DOE wrote:Carbon-neutral liquid fuels as defined by REFUEL are hydrogen-rich and made by converting molecules in the air (nitrogen or carbon dioxide) and hydrogen from water into an energy-carrying liquid using renewable power. While existing fuel-cell electric vehicles (FCEVs) use pure hydrogen as a fuel, the limitations of hydrogen storage and transportation have made it difficult and expensive to build transmission, distribution, and refueling infrastructure for mass adoption of these vehicles. The CNLFs of REFUEL address these challenges by using the infrastructure already in use by traditional liquid fuels. Once the CNLF arrives at its point of use, it can be used to generate electricity in a fuel cell or produce hydrogen on demand, greatly reducing transportation and storage costs. REFUEL projects will aid in the development of energy sources that are readily produced and easily transported, like ammonia, while reducing production costs and environmental impact. Projects will enable new, efficient, scalable and cost-effective energy delivery when and where it is needed.
In this paragraph, hydrogen is specifically excluded BY NAME, as seen in the first bolded section. Both hydrogen AND ammonia are excluded by the second bolded section.

As I said, DOE is misallocating these funds by applying them to projects which directly contradict the objectives which they, themselves, have established.

Thanks for posting all that, and I see that I did somewhat misunderstand the intent of what they're doing, although I agree with the end result. So, AIUI, the intent here isn't solely to come up with renewable liquid fuels, but also (or entirely) to use ammonia (or other) purely for transport and storage, and then convert back (they appear to leave open the possibility of either stationary or on-board conversion) to electricity or H2. I suppose that again brings up the possibility of methanol or some such, with on-board converters. The issues with that were assessed as problematic some years back, but possibly the state of the art has improved now - I haven't been paying attention to methanol for some time.

BTW, I'm now reading the REFUEL Detailed Program Overview, which can be found here (16 pages, lots of tables showing cost comparisons etc.): https://arpa-e.energy.gov/sites/default/files/documents/files/REFUEL_ProgramOverview_FINAL.pdf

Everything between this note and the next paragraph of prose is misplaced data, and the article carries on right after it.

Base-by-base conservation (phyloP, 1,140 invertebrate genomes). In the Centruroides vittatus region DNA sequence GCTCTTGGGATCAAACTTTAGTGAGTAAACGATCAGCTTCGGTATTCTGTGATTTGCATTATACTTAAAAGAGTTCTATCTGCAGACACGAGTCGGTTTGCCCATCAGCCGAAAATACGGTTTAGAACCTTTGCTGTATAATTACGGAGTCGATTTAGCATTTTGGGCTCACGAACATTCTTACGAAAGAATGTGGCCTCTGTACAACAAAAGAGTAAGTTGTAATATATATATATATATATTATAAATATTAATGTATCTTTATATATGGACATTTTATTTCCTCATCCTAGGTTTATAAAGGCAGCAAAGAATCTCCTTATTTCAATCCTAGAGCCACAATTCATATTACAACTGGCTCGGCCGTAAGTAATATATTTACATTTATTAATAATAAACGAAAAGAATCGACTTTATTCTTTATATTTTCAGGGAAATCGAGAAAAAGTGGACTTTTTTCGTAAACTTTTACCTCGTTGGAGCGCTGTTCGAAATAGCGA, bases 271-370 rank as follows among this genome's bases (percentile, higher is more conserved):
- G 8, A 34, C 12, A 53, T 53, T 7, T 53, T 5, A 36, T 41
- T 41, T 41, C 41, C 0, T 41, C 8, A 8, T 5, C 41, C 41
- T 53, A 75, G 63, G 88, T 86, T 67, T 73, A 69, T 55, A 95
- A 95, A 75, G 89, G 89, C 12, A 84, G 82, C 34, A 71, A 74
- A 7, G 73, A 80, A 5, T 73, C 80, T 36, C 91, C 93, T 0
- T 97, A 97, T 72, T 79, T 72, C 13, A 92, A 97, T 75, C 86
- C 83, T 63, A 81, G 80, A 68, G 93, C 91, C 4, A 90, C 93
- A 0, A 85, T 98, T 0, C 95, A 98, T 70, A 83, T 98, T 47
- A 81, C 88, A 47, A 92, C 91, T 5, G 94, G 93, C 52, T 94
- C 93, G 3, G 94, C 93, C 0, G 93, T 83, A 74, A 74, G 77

I find this on the first page:
The program's overall goal is a competitive total cost (including production, transportation, storage, and conversion) of delivered (source-to-use) energy (e.g. converted to motive power for transportation) as opposed to the primary energy stored in chemical form below $0.3/kWh, the price needed to be competitive with other carbon-free delivery methods, as will be discussed in Section B. The source-to-use energy cost (SUE) is defined here as the sum of the fuel production cost (CF), the cost of transportation from production to the user (CT), the cost of any storage (CS), divided by the conversion efficiency (n) to account for any losses during the conversion steps, and the capital cost of fuel conversion (CC).


Then page 4:
Hydrogen compression and, especially, liquefaction incur additional energy losses (up to 10 and 35%, respectively). In
contrast to liquid H2, which boils-off with a rate of 1 – 4% per day depending on the tank, 10 hydrogen storage and
transportation as a compressed gas has very low losses. Therefore, the latter is a more attractive option for long-term
storage (from days to seasonal). Average cost of hydrogen transportation via a 750 mile long pipeline is estimated to be $1
– 2/kg H2 or $0.03 – 0.06/kWh,11 which is substantially more expensive than pipeline transportation of gasoline (about
$0.025/gal or $0.001/kWh)12 or ammonia ($34/ton per 1000 miles or $0.004/kWh for 750 miles).13

Opportunities for CNLFs
The use of energy-dense liquids, e.g. liquid ammonia or renewable hydrocarbons, with a similar RTE may be an attractive
alternative to H2, due to the absence of or low compression losses. Storage and transportation costs can be even lower if
the carbon-neutral production cost is higher than that of H2. Such CNLFs could be used in appropriately designed fuel
cells. Alternatively, the costs of compression and storage, which is the major cost of the H2 refueling station,14
can be reduced by using with CNLFs as hydrogen carriers and the existing liquid fuel infrastructure technologies. An ANL/TIAX
analysis of hydrogen delivery. using liquid hydrogen carriers with a hydrogen content of 6 – 7 wt.%, showed that the carrier
hydrogen delivery cost will be lower than liquid or compressed (700 bar) hydrogen.15 CNLFs with higher hydrogen content
will be even less costly. Some examples of potential CNLFs are presented in the following section. . . .


Page 5:
Modern Haber-Bosch plants, using hydrogen generation by SMR, release about 1.6 – 1.8 ton CO2 per ton of NH3 of which
only 0.95 ton comes from the SMR process and the rest from heating and pressurization needs.20 Energy consumption for
NH3 production using SMR varies from 7.8 to 10.5 MWh per ton of NH3
(including feedstock, which accounts for 80% of
energy).21 A potentially greener technology option of using hydrogen from water electrolysis requires 9.5 MWh to make 1
metric ton NH3
22 (of which 8.9 MWh comes from hydrogen production, assuming 50.2 kWh/kg H2). 23 Solid-state